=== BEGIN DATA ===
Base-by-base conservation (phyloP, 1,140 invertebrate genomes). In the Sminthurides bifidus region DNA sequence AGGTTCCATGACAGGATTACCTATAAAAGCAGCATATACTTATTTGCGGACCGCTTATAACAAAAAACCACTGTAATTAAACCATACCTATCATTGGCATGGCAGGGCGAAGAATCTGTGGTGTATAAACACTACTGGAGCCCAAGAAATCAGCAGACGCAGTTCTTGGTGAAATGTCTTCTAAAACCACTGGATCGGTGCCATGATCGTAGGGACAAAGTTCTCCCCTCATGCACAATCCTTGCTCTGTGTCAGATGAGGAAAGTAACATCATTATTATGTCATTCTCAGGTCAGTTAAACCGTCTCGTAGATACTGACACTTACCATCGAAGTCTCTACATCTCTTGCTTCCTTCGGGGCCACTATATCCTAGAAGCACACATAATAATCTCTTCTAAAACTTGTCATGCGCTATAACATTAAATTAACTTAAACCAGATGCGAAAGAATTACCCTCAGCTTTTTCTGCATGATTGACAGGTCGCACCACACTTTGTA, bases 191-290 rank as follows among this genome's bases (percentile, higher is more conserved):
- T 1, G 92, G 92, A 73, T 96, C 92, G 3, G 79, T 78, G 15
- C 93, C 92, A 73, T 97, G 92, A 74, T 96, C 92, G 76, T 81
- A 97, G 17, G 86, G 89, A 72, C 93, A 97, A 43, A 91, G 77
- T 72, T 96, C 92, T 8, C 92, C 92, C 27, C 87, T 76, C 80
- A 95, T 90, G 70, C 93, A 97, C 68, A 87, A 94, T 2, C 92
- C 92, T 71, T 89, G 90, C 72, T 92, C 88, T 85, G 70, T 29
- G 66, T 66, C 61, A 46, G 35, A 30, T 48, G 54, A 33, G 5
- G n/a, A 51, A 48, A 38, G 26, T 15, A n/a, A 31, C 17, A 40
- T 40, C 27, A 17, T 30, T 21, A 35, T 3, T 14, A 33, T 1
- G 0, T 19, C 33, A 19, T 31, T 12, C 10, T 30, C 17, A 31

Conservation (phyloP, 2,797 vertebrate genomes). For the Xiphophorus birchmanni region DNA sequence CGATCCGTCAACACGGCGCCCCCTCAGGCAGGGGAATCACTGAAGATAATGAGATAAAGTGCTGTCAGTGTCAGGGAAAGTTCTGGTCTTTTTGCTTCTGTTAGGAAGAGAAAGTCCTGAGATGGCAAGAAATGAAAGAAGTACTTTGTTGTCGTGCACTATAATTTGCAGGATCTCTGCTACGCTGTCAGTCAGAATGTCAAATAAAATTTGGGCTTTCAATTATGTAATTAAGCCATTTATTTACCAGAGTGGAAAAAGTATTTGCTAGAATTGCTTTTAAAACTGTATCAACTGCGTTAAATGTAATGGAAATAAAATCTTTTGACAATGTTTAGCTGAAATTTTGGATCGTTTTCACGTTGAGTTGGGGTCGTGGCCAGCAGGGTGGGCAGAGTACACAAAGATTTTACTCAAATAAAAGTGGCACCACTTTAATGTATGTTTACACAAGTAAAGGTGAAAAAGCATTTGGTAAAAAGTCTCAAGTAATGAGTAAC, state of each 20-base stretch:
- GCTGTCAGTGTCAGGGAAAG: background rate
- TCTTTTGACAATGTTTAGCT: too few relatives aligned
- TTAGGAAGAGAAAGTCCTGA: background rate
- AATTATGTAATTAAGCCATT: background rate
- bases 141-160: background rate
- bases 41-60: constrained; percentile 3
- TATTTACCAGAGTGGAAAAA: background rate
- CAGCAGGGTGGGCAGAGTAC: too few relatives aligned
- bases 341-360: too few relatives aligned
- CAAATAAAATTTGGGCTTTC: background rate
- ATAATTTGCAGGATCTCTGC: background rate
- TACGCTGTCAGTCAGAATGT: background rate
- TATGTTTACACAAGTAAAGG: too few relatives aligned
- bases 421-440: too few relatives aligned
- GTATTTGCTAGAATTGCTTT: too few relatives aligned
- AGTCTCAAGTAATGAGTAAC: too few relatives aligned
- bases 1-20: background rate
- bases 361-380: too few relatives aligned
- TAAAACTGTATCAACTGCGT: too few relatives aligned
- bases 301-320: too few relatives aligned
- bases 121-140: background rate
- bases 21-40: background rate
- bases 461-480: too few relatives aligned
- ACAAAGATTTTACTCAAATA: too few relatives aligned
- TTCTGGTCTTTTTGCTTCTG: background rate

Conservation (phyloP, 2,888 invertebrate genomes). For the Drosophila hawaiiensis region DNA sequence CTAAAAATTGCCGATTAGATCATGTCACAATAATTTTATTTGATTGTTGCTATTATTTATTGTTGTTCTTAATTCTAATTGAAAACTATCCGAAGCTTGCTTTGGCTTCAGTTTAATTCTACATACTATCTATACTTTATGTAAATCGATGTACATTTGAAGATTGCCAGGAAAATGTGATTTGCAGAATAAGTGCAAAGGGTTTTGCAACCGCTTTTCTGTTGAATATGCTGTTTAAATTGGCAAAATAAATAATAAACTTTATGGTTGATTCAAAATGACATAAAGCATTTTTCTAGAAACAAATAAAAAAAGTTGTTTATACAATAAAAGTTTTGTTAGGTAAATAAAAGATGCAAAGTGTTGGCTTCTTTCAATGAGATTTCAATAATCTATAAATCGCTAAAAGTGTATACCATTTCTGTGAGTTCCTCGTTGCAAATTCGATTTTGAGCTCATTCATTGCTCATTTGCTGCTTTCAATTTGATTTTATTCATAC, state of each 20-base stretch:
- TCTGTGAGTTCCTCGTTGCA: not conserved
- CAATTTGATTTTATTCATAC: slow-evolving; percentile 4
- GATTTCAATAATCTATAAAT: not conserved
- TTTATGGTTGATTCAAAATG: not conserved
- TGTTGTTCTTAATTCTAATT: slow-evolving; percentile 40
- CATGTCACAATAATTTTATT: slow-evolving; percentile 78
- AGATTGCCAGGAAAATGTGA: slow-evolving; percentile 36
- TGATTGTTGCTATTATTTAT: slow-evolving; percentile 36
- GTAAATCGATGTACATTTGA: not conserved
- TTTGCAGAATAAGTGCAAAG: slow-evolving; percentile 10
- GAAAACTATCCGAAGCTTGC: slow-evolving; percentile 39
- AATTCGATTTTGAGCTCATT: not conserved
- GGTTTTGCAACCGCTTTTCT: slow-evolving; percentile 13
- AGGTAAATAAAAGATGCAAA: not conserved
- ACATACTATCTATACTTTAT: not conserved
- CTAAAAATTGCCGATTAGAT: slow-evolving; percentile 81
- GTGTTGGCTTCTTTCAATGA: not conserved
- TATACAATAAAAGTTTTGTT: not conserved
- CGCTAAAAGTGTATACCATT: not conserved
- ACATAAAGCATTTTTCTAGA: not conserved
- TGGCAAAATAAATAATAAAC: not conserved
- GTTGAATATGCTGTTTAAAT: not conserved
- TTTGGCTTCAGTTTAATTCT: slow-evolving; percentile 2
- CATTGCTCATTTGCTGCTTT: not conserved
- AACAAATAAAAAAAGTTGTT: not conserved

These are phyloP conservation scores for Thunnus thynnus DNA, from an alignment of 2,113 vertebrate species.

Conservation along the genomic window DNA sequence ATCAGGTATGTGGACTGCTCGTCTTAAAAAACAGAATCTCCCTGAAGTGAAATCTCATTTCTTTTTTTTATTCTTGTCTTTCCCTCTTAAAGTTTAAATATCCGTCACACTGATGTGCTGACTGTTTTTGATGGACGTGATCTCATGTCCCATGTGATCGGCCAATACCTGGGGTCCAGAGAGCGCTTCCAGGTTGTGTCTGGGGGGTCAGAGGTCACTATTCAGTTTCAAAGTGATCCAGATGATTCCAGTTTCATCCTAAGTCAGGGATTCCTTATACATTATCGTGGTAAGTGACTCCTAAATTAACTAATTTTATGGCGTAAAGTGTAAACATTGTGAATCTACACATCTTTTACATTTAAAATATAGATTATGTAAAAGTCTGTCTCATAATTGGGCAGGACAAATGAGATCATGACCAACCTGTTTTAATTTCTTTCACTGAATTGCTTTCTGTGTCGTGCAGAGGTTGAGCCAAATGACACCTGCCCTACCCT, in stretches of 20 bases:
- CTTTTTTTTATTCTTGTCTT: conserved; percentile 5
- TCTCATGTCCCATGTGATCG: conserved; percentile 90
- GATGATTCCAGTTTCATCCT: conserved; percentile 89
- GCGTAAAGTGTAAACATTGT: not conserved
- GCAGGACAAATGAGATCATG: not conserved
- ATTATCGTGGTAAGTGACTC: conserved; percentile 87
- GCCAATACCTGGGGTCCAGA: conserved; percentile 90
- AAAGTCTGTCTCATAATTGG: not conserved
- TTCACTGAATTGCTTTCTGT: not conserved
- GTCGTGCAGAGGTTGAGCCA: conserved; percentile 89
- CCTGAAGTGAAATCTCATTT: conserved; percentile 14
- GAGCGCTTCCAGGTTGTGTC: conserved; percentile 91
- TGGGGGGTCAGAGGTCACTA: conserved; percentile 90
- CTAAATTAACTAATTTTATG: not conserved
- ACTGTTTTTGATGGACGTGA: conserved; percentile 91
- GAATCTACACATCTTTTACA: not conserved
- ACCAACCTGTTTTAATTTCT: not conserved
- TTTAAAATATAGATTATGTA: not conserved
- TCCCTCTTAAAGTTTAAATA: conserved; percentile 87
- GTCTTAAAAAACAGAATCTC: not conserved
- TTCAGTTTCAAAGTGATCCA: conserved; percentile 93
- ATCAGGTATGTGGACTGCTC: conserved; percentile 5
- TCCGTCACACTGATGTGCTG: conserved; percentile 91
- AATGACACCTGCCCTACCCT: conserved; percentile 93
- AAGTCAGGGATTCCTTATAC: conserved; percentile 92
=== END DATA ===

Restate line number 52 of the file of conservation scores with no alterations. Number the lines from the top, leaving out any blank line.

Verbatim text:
- AGGTAAATAAAAGATGCAAA: not conserved